101 Must-See Cosmic Objects: Albireo

By | Published: July 29, 2022
Kfir Simon

One of the sky’s finest binary stars for backyard scopes, Albireo (Beta [β] Cygni) marks the head of Cygnus the Swan, making it easy to find on summer and autumn nights.

It may look like just another star to the naked eye, but aim a telescope its way and it becomes clear why Albireo is considered a supreme showpiece for small scopes. There, set against a glorious Milky Way field, we find the brighter star, golden 3rd-magnitude Albireo A, attended by sapphire-blue 5th-magnitude Albireo B. The color contrast is dazzling. They appear separated by 35″, which makes them resolvable even in steadily held 10x binoculars.

Albireo A, the system’s primary star, is a bright spectral class K helium-fusing giant. It’s about 50 times larger in diameter than our Sun, and contains some five times the mass. Although its luminosity is 950 times greater than the Sun’s, its surface temperature is slightly lower at 7,500 degrees Fahrenheit (4,150 degrees Celsius).

Albireo B, meanwhile, is a class B hydrogen-fusing main sequence star with a sweltering surface temperature of 21,300 F (11,800 C). It’s using up its hydrogen fuel quickly, producing a luminosity 190 times greater than that of the Sun. Because Albireo B is 3.3 times more massive than the Sun, its lifespan will also be shorter than our own star’s.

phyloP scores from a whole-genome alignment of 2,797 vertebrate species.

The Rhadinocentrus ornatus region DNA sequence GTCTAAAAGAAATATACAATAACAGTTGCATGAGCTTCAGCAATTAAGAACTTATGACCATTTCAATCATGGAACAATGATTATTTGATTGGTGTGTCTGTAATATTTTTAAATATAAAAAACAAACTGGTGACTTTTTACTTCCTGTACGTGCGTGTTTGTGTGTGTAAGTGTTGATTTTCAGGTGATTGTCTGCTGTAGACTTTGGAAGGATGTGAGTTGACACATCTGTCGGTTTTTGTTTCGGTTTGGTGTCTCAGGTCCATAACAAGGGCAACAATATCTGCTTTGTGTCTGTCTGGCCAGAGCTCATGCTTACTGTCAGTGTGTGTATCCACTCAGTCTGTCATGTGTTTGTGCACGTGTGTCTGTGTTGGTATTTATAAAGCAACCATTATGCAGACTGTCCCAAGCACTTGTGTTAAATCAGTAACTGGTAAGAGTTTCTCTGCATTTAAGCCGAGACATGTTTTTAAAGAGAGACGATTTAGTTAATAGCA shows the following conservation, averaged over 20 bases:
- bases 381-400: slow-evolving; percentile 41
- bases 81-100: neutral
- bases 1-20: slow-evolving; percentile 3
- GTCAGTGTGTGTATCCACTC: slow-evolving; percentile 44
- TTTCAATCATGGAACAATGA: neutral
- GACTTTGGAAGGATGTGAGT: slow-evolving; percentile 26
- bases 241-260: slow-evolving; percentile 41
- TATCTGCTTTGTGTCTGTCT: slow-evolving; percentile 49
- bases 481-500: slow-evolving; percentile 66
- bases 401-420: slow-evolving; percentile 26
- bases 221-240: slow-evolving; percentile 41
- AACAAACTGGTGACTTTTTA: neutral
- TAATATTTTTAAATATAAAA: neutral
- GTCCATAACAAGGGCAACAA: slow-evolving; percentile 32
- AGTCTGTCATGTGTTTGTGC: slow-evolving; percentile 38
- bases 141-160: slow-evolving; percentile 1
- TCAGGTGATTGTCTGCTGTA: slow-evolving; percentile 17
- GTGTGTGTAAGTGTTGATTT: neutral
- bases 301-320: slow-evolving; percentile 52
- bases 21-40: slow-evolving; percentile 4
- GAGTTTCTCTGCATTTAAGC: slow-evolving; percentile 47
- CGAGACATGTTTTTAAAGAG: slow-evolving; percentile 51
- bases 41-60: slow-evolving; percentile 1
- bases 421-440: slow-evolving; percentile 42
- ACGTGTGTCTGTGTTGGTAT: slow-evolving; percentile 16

When the famous double-star observer F.G.W. Struve first examined Albireo in 1832, he measured the apparent distance to the blue companion star from Albireo A as 34″. The stars have changed little since. This has led some to debate whether they form a genuine binary system or are just a chance line-of-sight optical double star. If they do form a physical pair, then Albireo B must be at least 4,400 astronomical units (AU; 1 AU is the average Earth-Sun distance) from Albireo A. At such a tremendous distance, its orbital period would have to be at least 100,000 years.

Research has also uncovered that Albireo is actually a triple-star system. Gleaming Albireo A is accompanied by another blue star separated by only 0.4″ and referred to as Albireo Ac.

Make sure to explore Astronomy’s full list of 101 cosmic objects you must see. New entries will be added each week throughout 2022.

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